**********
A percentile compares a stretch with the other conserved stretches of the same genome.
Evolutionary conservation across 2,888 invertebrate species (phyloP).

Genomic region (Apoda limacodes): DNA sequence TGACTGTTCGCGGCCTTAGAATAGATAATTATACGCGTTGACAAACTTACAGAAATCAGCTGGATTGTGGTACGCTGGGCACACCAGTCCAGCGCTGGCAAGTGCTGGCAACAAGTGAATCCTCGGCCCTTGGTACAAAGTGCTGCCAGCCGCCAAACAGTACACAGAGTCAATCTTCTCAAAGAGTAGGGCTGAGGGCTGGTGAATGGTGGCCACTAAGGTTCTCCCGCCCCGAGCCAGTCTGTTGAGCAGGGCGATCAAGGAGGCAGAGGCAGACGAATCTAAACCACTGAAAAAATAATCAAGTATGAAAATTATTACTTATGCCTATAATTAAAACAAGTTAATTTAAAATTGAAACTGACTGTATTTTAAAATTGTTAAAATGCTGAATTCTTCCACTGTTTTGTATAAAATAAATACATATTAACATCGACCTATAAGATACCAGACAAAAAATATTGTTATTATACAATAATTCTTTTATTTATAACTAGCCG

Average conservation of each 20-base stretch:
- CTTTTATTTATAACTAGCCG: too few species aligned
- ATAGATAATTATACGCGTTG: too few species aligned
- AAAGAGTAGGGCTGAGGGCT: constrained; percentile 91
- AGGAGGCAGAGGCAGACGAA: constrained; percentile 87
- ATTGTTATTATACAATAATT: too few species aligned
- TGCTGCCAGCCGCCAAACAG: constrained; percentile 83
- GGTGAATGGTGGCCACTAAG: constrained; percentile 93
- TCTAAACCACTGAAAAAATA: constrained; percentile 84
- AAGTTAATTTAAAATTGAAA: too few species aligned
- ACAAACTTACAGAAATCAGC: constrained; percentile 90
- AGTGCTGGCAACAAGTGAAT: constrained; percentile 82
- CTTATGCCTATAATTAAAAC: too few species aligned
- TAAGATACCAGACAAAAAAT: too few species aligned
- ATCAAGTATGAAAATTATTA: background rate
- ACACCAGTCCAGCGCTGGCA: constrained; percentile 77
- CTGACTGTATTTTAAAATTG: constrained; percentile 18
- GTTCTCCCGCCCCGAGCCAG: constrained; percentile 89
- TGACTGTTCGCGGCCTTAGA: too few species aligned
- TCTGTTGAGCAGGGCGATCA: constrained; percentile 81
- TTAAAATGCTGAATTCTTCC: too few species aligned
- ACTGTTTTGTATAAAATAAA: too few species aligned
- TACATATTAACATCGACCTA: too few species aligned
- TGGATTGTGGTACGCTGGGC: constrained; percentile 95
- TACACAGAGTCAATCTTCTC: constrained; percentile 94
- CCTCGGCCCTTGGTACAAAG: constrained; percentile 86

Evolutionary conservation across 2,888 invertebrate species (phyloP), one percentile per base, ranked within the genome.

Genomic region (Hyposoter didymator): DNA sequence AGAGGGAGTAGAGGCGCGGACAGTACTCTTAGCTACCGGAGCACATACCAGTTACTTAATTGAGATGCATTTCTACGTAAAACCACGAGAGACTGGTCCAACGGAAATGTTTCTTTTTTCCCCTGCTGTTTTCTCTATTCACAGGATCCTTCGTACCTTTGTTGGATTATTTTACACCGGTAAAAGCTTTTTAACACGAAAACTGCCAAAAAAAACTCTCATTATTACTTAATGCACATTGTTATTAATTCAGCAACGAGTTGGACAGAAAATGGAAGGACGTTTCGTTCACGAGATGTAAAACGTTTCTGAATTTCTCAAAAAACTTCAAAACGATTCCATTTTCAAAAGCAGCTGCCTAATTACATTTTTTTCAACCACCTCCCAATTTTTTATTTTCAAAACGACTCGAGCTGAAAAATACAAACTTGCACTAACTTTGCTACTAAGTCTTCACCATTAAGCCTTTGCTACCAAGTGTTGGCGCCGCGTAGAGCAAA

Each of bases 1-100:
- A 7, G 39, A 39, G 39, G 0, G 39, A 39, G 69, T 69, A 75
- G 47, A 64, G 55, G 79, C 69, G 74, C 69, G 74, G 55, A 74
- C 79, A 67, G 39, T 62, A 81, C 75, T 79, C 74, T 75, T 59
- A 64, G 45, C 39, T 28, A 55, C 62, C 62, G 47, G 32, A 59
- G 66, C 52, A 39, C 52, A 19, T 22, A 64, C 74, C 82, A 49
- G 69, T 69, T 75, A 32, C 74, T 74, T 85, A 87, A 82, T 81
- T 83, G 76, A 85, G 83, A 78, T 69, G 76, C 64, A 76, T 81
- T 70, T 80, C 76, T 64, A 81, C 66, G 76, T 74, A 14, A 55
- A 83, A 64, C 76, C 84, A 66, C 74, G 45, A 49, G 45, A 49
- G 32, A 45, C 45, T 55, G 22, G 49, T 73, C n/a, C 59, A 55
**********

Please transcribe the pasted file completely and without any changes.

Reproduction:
A percentile compares a stretch with the other conserved stretches of the same genome.
Evolutionary conservation across 2,888 invertebrate species (phyloP).

Genomic region (Apoda limacodes): DNA sequence TGACTGTTCGCGGCCTTAGAATAGATAATTATACGCGTTGACAAACTTACAGAAATCAGCTGGATTGTGGTACGCTGGGCACACCAGTCCAGCGCTGGCAAGTGCTGGCAACAAGTGAATCCTCGGCCCTTGGTACAAAGTGCTGCCAGCCGCCAAACAGTACACAGAGTCAATCTTCTCAAAGAGTAGGGCTGAGGGCTGGTGAATGGTGGCCACTAAGGTTCTCCCGCCCCGAGCCAGTCTGTTGAGCAGGGCGATCAAGGAGGCAGAGGCAGACGAATCTAAACCACTGAAAAAATAATCAAGTATGAAAATTATTACTTATGCCTATAATTAAAACAAGTTAATTTAAAATTGAAACTGACTGTATTTTAAAATTGTTAAAATGCTGAATTCTTCCACTGTTTTGTATAAAATAAATACATATTAACATCGACCTATAAGATACCAGACAAAAAATATTGTTATTATACAATAATTCTTTTATTTATAACTAGCCG

Average conservation of each 20-base stretch:
- CTTTTATTTATAACTAGCCG: too few species aligned
- ATAGATAATTATACGCGTTG: too few species aligned
- AAAGAGTAGGGCTGAGGGCT: constrained; percentile 91
- AGGAGGCAGAGGCAGACGAA: constrained; percentile 87
- ATTGTTATTATACAATAATT: too few species aligned
- TGCTGCCAGCCGCCAAACAG: constrained; percentile 83
- GGTGAATGGTGGCCACTAAG: constrained; percentile 93
- TCTAAACCACTGAAAAAATA: constrained; percentile 84
- AAGTTAATTTAAAATTGAAA: too few species aligned
- ACAAACTTACAGAAATCAGC: constrained; percentile 90
- AGTGCTGGCAACAAGTGAAT: constrained; percentile 82
- CTTATGCCTATAATTAAAAC: too few species aligned
- TAAGATACCAGACAAAAAAT: too few species aligned
- ATCAAGTATGAAAATTATTA: background rate
- ACACCAGTCCAGCGCTGGCA: constrained; percentile 77
- CTGACTGTATTTTAAAATTG: constrained; percentile 18
- GTTCTCCCGCCCCGAGCCAG: constrained; percentile 89
- TGACTGTTCGCGGCCTTAGA: too few species aligned
- TCTGTTGAGCAGGGCGATCA: constrained; percentile 81
- TTAAAATGCTGAATTCTTCC: too few species aligned
- ACTGTTTTGTATAAAATAAA: too few species aligned
- TACATATTAACATCGACCTA: too few species aligned
- TGGATTGTGGTACGCTGGGC: constrained; percentile 95
- TACACAGAGTCAATCTTCTC: constrained; percentile 94
- CCTCGGCCCTTGGTACAAAG: constrained; percentile 86

Evolutionary conservation across 2,888 invertebrate species (phyloP), one percentile per base, ranked within the genome.

Genomic region (Hyposoter didymator): DNA sequence AGAGGGAGTAGAGGCGCGGACAGTACTCTTAGCTACCGGAGCACATACCAGTTACTTAATTGAGATGCATTTCTACGTAAAACCACGAGAGACTGGTCCAACGGAAATGTTTCTTTTTTCCCCTGCTGTTTTCTCTATTCACAGGATCCTTCGTACCTTTGTTGGATTATTTTACACCGGTAAAAGCTTTTTAACACGAAAACTGCCAAAAAAAACTCTCATTATTACTTAATGCACATTGTTATTAATTCAGCAACGAGTTGGACAGAAAATGGAAGGACGTTTCGTTCACGAGATGTAAAACGTTTCTGAATTTCTCAAAAAACTTCAAAACGATTCCATTTTCAAAAGCAGCTGCCTAATTACATTTTTTTCAACCACCTCCCAATTTTTTATTTTCAAAACGACTCGAGCTGAAAAATACAAACTTGCACTAACTTTGCTACTAAGTCTTCACCATTAAGCCTTTGCTACCAAGTGTTGGCGCCGCGTAGAGCAAA

Each of bases 1-100:
- A 7, G 39, A 39, G 39, G 0, G 39, A 39, G 69, T 69, A 75
- G 47, A 64, G 55, G 79, C 69, G 74, C 69, G 74, G 55, A 74
- C 79, A 67, G 39, T 62, A 81, C 75, T 79, C 74, T 75, T 59
- A 64, G 45, C 39, T 28, A 55, C 62, C 62, G 47, G 32, A 59
- G 66, C 52, A 39, C 52, A 19, T 22, A 64, C 74, C 82, A 49
- G 69, T 69, T 75, A 32, C 74, T 74, T 85, A 87, A 82, T 81
- T 83, G 76, A 85, G 83, A 78, T 69, G 76, C 64, A 76, T 81
- T 70, T 80, C 76, T 64, A 81, C 66, G 76, T 74, A 14, A 55
- A 83, A 64, C 76, C 84, A 66, C 74, G 45, A 49, G 45, A 49
- G 32, A 45, C 45, T 55, G 22, G 49, T 73, C n/a, C 59, A 55